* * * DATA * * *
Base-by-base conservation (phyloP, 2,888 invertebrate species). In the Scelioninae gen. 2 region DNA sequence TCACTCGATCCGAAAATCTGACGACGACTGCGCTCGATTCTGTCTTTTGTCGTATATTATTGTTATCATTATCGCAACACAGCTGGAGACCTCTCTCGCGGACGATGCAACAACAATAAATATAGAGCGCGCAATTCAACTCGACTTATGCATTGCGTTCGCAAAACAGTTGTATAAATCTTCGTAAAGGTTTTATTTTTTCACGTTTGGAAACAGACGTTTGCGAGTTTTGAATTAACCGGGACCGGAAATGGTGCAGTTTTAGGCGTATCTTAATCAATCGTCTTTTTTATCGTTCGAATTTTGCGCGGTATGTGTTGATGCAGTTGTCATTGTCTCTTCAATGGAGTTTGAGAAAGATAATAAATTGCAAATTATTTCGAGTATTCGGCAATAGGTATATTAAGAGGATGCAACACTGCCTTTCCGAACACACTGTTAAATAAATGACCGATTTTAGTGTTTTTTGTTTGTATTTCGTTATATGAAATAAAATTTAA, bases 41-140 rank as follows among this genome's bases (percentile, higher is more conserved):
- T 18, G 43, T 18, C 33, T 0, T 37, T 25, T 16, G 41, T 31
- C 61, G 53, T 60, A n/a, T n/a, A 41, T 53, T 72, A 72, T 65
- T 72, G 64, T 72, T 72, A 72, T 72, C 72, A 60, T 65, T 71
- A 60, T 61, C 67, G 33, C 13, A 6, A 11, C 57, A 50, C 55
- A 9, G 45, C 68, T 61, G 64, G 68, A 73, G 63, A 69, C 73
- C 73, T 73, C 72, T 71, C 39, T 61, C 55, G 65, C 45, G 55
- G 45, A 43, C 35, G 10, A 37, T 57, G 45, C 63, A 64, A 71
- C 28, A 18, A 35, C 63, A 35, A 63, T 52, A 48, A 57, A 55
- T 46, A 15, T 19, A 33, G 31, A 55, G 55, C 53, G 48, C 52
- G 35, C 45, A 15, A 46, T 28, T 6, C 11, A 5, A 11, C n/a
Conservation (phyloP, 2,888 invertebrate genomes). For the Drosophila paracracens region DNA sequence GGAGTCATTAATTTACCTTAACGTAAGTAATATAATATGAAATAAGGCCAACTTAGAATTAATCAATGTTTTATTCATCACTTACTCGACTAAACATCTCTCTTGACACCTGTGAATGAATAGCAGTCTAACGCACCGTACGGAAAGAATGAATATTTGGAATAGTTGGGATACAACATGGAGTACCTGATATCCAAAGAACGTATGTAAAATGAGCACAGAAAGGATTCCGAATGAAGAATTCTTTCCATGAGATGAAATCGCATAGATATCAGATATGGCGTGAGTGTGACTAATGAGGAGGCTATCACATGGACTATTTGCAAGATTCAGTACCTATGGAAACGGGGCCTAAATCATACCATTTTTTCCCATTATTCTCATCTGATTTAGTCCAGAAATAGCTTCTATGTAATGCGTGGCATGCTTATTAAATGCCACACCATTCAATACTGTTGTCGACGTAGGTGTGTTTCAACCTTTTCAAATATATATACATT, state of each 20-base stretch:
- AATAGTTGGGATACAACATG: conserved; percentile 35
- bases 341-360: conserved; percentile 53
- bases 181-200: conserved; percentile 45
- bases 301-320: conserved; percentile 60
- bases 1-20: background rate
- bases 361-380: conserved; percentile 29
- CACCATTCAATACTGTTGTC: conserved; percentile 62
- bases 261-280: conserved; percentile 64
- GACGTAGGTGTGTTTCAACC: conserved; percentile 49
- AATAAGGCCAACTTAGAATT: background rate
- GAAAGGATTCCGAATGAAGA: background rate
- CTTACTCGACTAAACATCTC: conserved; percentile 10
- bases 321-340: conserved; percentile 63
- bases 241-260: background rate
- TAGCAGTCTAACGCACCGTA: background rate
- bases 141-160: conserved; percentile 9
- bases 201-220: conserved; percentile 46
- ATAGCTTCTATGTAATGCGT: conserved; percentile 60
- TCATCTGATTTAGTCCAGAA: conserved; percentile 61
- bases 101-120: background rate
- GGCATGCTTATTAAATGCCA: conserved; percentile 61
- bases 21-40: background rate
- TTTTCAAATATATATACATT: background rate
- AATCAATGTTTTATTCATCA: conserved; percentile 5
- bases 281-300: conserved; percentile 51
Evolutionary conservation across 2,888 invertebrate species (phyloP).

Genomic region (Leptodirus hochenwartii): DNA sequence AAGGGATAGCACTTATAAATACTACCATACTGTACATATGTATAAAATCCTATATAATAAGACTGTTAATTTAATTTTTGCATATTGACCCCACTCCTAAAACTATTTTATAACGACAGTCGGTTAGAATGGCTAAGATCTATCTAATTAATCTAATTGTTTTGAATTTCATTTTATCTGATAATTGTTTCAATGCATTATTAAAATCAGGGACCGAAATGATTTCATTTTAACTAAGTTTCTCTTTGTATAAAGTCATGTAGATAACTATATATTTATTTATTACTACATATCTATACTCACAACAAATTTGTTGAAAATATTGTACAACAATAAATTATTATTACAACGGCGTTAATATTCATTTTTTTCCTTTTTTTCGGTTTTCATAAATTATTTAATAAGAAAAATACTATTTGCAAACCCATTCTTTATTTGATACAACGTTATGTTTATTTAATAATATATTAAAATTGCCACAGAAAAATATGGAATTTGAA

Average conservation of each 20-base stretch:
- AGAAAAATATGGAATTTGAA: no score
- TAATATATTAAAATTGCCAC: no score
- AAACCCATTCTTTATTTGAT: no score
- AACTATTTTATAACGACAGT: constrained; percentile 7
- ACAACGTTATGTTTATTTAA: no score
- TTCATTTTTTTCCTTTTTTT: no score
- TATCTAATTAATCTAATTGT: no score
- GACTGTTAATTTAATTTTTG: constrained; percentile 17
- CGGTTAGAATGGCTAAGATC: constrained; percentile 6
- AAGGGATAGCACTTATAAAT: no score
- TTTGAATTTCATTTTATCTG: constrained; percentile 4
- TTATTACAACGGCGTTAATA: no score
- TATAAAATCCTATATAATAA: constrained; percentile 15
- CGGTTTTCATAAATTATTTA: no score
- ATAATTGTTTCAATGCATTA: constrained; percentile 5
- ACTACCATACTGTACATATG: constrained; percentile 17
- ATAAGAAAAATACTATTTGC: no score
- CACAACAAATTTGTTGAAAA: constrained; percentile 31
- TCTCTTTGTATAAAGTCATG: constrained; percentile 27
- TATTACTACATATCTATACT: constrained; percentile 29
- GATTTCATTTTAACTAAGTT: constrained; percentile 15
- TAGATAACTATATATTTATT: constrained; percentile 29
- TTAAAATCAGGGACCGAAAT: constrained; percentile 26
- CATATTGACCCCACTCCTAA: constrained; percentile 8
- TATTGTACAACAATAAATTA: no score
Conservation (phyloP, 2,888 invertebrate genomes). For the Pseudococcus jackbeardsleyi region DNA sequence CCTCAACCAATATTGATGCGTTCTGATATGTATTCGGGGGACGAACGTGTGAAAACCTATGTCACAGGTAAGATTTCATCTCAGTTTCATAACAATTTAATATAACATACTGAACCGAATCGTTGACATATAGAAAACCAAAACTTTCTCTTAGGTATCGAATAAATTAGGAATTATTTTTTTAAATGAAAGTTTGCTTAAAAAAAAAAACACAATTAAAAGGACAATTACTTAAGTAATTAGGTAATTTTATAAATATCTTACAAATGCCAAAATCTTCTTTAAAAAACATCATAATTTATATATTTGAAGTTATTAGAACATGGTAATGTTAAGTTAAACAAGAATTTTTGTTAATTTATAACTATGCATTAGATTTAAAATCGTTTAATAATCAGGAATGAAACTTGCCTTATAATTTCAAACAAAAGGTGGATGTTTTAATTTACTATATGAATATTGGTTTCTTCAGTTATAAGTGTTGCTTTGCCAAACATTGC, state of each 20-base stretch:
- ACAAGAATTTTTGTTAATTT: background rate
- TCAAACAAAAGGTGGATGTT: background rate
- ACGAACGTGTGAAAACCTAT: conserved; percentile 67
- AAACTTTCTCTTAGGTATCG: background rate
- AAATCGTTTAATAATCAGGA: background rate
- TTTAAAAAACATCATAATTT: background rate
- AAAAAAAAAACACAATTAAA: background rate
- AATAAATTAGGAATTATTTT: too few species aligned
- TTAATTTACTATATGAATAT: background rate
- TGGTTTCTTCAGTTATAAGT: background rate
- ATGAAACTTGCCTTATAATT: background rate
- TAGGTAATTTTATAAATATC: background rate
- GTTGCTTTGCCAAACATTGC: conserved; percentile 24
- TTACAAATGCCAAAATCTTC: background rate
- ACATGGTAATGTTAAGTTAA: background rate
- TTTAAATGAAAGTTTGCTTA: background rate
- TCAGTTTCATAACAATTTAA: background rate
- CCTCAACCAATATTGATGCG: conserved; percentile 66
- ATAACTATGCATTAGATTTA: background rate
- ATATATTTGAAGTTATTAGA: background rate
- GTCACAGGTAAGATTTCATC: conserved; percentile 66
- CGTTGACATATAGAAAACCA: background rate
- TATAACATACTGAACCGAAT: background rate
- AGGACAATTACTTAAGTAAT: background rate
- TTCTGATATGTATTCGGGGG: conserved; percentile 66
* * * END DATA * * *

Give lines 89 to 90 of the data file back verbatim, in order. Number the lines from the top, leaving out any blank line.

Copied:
- TATAACATACTGAACCGAAT: background rate
- AGGACAATTACTTAAGTAAT: background rate